Richard Rowell, who spent a lifetime with his nose to the grindstone, figured that as a guy got older he ought to be able to kick back a bit and enjoy the fruits of his labors, including the financial fruits. But Kaiser Permanente has reached into Rowell’s fiscal orchard and has been plucking some of Rowell’s harvest. Finally, this year, Rowell is saying, "enough is enough."
Since he retired two years ago, Kaiser has steadily boosted the premium that Rowell, 64, and his wife pay. It has gone from $360 a month to $648 and now, beginning in January 2004, the monthly premium is $955. That comes to $11,460 a year.
To make it worse, the Rowells are not receiving prescription drug benefits, and other coverage has declined.
It’s an infuriating series of increases for Rowell, who spent his life working hard and playing by the rules. Born in Lodi, he came to the Bay Area in 1960 and moved to Fremont in 1962. There he and his wife raised a family. Two of his children are grown; one died in an accident.
Rowell was a civil servant and also worked in the private sector in construction management. He never had much of a problem providing health care for himself and his family.
Then came the attacks on his wallet after he retired.
He notes that Kaiser has projected premium costs for people by age. "My current Kaiser booklet says that when I’m 65, it will be $2,536 a month. Needless to say, I can’t afford that."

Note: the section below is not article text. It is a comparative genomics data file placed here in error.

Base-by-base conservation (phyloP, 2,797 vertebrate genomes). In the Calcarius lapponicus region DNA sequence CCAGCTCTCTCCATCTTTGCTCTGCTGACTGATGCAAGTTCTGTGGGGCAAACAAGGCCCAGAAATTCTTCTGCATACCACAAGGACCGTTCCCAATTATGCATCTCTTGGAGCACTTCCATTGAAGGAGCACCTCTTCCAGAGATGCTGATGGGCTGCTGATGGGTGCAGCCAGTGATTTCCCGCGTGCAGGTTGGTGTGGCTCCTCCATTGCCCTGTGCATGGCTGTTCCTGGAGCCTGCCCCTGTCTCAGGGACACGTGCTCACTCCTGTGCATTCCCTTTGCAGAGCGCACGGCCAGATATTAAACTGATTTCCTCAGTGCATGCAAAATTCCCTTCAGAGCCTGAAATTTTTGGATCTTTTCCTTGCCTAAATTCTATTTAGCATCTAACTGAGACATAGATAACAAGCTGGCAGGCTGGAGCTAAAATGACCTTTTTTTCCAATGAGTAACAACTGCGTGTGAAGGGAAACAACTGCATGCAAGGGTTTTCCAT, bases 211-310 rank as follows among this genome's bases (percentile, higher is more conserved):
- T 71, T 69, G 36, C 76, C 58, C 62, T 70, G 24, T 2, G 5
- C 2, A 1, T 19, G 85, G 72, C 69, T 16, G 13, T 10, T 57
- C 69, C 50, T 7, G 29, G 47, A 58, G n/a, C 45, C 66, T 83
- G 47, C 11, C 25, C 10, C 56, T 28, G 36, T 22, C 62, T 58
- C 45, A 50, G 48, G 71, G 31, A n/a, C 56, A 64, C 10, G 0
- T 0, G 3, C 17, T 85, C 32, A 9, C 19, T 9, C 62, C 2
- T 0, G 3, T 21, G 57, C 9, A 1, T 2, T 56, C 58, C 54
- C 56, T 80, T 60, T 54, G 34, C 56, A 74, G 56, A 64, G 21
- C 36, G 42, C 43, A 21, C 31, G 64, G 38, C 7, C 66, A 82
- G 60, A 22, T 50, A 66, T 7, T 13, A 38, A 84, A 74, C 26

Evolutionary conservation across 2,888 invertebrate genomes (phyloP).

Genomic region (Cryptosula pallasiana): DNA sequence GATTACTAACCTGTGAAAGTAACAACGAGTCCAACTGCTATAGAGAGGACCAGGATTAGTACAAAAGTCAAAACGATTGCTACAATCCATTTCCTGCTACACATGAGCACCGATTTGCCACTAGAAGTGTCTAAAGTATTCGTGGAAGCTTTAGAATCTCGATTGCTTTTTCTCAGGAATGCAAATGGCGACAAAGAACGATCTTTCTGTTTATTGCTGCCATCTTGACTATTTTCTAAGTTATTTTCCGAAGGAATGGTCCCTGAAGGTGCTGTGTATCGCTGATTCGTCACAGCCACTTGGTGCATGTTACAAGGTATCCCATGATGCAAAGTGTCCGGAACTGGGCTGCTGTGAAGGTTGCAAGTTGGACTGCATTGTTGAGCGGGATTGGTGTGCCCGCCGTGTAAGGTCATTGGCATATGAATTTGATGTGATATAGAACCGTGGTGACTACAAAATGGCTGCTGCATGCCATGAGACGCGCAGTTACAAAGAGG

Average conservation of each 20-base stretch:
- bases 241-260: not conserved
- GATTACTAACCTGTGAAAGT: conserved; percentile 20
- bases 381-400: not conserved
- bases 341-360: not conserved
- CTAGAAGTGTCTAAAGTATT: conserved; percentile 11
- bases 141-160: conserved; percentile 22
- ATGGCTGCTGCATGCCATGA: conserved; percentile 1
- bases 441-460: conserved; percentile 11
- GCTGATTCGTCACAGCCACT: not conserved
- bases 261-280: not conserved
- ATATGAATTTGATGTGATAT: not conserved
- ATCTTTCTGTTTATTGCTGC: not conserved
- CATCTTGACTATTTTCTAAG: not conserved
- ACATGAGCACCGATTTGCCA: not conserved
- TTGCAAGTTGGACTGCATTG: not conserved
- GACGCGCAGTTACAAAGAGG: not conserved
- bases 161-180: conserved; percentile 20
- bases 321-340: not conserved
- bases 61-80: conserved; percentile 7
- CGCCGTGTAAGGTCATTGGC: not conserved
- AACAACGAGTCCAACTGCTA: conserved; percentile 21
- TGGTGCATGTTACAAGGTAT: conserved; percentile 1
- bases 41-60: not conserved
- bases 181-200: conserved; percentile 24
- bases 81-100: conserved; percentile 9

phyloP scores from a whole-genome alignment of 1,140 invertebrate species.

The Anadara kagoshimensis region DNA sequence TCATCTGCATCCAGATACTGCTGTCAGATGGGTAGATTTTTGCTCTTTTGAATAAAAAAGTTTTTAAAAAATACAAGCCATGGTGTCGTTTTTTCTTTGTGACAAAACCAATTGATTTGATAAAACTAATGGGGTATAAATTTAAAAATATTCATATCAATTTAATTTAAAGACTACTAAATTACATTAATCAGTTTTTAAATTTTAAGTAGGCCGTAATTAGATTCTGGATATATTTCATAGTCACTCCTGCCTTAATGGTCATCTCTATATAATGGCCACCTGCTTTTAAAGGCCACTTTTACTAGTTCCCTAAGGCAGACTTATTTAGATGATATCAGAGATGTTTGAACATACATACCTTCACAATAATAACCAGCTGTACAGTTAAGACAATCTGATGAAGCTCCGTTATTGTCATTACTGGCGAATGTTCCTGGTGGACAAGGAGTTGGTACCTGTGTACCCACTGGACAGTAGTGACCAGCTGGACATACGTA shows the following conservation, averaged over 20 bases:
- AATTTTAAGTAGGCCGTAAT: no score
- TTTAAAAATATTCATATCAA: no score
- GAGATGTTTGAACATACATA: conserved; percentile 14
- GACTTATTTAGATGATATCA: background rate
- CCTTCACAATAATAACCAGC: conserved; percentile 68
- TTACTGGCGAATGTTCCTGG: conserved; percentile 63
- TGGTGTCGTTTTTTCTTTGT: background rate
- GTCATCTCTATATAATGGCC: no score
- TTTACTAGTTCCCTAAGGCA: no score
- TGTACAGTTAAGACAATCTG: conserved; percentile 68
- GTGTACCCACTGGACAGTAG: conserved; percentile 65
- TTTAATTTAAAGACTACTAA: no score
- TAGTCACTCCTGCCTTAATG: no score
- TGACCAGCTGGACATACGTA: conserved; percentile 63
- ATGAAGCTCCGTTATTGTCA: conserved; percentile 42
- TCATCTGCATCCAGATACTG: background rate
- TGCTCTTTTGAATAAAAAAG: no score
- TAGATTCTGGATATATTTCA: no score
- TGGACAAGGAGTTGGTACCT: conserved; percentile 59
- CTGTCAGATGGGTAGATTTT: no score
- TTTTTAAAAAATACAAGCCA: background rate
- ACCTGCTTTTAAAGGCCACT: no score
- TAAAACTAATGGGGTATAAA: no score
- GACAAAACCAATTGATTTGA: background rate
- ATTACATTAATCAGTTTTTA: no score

He has asked Kaiser why it raised its rates so precipitously, but their explanations – rising cost of living, upgrading facilities – strike him as nothing more than a "song and dance."
Rowell say he is fairly certain that when he does turn 65 – he has a year to go – there is a Kaiser-Medicare plan that will bring his costs back down from the stratosphere. He and his wife can hold out until then.
Nevertheless, he is angered by such increases. He would not object to a state board that forced health care providers to justify their rate hikes.
Rowell, however, is prepared to go beyond that, into socialized medicine which, he says, works well in Canada. Reminded that the United States medical profession and media denigrate Canada’s system as being a "mess," Rowell says "if it’s a mess, it’s a well-kept secret up there."
He also thinks that Washington politicians, including the President, are beholden to the drug companies, and that has to change.
The bottom line today is that "the little guy doesn’t stand a chance," Rowell says. "We need to try something (different). The system we have isn’t working."